But CTLM has some definite downsides, Rush said. Currently, it takes approximately 10 to 15 minutes to image each breast, even though the image reconstruction process occurs at the same time. In addition, data for the technology's sensitivity and specificity vary: In dense breasts, it beats mammography at 74.40% versus 34.4% for sensitivity, but comes in second for specificity at 72.2% versus mammography's 90.48%.

Breast MRI

Breast MRI has a high sensitivity rate -- but also a high false-positive rate -- and its specificity can be quite low, depending on the type of breast tissue. Studies have shown that breast MRI can slow the start of treatment by up to three weeks, and it drives an increase in prophylactic mastectomies.

"I do still call this an emerging modality," Rush said. "The concern is that breast MRI leads women to have more surgical intervention than needed and to delays in treatment."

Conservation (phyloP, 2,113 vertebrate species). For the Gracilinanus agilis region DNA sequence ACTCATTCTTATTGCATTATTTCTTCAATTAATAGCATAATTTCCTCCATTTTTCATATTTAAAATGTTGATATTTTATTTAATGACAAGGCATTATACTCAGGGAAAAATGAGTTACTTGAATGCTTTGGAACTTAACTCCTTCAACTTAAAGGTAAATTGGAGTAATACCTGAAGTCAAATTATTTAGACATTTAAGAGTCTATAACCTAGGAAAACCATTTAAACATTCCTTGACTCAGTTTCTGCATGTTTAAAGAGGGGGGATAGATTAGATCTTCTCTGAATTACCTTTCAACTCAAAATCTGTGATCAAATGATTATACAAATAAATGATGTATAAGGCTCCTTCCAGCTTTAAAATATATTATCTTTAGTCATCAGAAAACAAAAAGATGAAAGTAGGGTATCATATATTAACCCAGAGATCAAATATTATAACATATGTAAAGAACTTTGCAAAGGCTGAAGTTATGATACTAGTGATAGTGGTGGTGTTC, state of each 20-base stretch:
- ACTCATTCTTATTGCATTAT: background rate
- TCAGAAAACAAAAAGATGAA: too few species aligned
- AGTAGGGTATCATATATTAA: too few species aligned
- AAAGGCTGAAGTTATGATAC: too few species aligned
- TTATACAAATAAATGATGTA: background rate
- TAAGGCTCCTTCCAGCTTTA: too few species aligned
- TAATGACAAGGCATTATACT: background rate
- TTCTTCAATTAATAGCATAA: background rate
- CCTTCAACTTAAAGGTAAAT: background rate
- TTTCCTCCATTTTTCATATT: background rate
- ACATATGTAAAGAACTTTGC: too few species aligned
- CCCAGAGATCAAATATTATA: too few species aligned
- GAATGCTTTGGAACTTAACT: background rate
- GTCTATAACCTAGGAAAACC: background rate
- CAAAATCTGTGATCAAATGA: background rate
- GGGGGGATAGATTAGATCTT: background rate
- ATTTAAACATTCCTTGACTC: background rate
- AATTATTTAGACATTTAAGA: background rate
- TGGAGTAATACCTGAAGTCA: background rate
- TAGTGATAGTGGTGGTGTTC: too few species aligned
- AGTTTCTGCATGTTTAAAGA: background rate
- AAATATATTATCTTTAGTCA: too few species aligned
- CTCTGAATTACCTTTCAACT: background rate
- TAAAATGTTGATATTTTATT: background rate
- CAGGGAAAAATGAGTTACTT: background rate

Real-time virtual sonography

Real-time virtual sonography (RVS) can increase positive predictive value and decrease false positives in breast MRI, Rush said. It superimposes a sonography image with an MRI image of the same section in real-time and uses a position tracking system with a magnetic sensor. Its ability to detect incidental enhancing lesions is higher than with any other imaging technique.

"RVS can help radiologists diagnose potentially malignant lesions at an early stage to allow for more effective management of breast cancer," Rush said.

Molecular breast imaging and positron emission mammography

Molecular breast imaging and positron emission mammography (PEM) are not affected by dense breasts or implants. The imaging units are similar to mammography devices, and positioning requires an experienced technologist to produce the best results.

Molecular breast imaging uses a single gamma camera, and literature indicates that the presence of tumors smaller than 3 mm and/or located farther from the camera decreases the technology's sensitivity, Rush said. Another downside? The technology is vulnerable to vagaries in the supply of technetium-99m sestamibi.